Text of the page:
Friday, April 30, 2010

Halfway Houses on the Road to Probable Cause and other Excuses to Constitutional Limitations on Government



The Arizona legislature of late has managed to conform to that most time honored role of state legislatures: repeating, affirming, and even expanding on the mistakes of courts and legislatures past.  Its recent use of reasonable suspicion as a means of getting to probable cause is such that it is essentially shreds the Fourth Amendment.  Tellingly enough, the Fourth Amendment contains no mention of any standard beneath probable cause as a justification for search and seizure. But don’t expect a document with principles sacrosanct to the Republic to stop your local and state legislators.  Their enthusiasm for new laws and standards is exceeded only by their vim and vigor in trampling old rights.  


There is a mistaken notion common within our Republic, and it has directly enabled federal, state, and local government officials to ride roughshod over individual liberties.  The notion is this: that individual rights as outlined by the Bill of Rights and subsequent amendments are merely enumerations of individual power.  They are so much more than that; in point of fact, they are the very fortress walls against which government power cannot legitimately prevail.  


The heresy of reasonable suspicion has its genesis in Terry v. Ohio, where the Supreme Court found that an officer could detain and search a person without probable cause.  He need only have reasonable suspicion that a person had committed, was committing, or would commit a crime.  The reasonable suspicion had to be based on “specific and articulable facts,” the absurdity of which ought to be evident when one considers that the Court had to erect such a vague standard for action.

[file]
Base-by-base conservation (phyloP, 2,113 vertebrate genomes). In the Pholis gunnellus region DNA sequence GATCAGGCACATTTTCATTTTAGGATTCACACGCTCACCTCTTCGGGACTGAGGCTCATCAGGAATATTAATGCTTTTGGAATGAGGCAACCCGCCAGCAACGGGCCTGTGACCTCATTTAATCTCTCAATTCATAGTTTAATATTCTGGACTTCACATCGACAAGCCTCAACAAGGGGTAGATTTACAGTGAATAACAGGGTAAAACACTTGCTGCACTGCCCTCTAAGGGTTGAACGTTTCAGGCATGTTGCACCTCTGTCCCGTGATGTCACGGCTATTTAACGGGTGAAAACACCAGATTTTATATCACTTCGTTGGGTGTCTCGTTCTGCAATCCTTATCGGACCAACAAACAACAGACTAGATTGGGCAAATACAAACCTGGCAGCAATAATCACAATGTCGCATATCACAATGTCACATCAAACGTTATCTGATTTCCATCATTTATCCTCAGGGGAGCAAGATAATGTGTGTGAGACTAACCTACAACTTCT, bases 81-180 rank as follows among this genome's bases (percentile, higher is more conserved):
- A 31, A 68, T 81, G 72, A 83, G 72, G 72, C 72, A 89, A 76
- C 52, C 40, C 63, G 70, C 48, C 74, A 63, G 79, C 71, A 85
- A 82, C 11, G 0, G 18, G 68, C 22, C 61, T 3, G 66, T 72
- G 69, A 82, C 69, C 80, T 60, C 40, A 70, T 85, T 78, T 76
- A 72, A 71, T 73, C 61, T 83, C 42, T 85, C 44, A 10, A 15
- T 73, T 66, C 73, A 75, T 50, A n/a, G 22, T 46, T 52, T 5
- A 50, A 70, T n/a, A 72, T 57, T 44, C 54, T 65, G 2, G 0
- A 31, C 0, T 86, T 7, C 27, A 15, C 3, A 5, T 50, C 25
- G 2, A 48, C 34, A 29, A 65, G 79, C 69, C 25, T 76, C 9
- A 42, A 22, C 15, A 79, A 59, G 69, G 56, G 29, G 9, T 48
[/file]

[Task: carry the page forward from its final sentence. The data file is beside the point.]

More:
Moreover, the 4th Amendment contains within it no such lesser standard.  The Court made note of its own notion, as the Court is wont to do, that “the exclusionary rule has its limitations.”  Of course, those limitations are not contained within the 4th Amendment, which reads as follows, with my own emphasis added: 


“ The right of the people to be secure in their persons, houses, papers, and effects, against unreasonable searches and seizures, shall not be violated, and no warrants shall issue, but upon probable cause, supported by oath or affirmation, and particularly describing the place to be searched, and the persons or things to be seized.”  


That is not to say that I disagree with the notion that there are practical exceptions to this: if one sees a man entering a bank with a gun drawn, one can deduce that a crime is in progress. This is probable cause and not reasonable suspicion, and the police officer does not have time to go about seeking a warrant to prevent a crime already in progress.  A further instance might be the individual who drives erratically and is stopped by a patrolman.  In the event that motor capacities are obviously impaired or speech is slurred, the patrolman would have probable cause to administer a field sobriety test and search the vehicle for intoxicating agents.  Again, given the metabolic factors involved, the officer has every reason to act before attaining a warrant.  


But given the clear cut reality of probable cause in either of the above instances, one has only to ask why it is that a lesser standard is required.  In the case of Terry v. Ohio, the trial court had rejected the prosecutor’s argument that the defendants’ guns had been seized during a lawful search, yet the court allowed the guns to be admitted as evidence regardless on the grounds that the officer in question had a reasonable cause to believe the defendants were armed.  Convoluted, yes.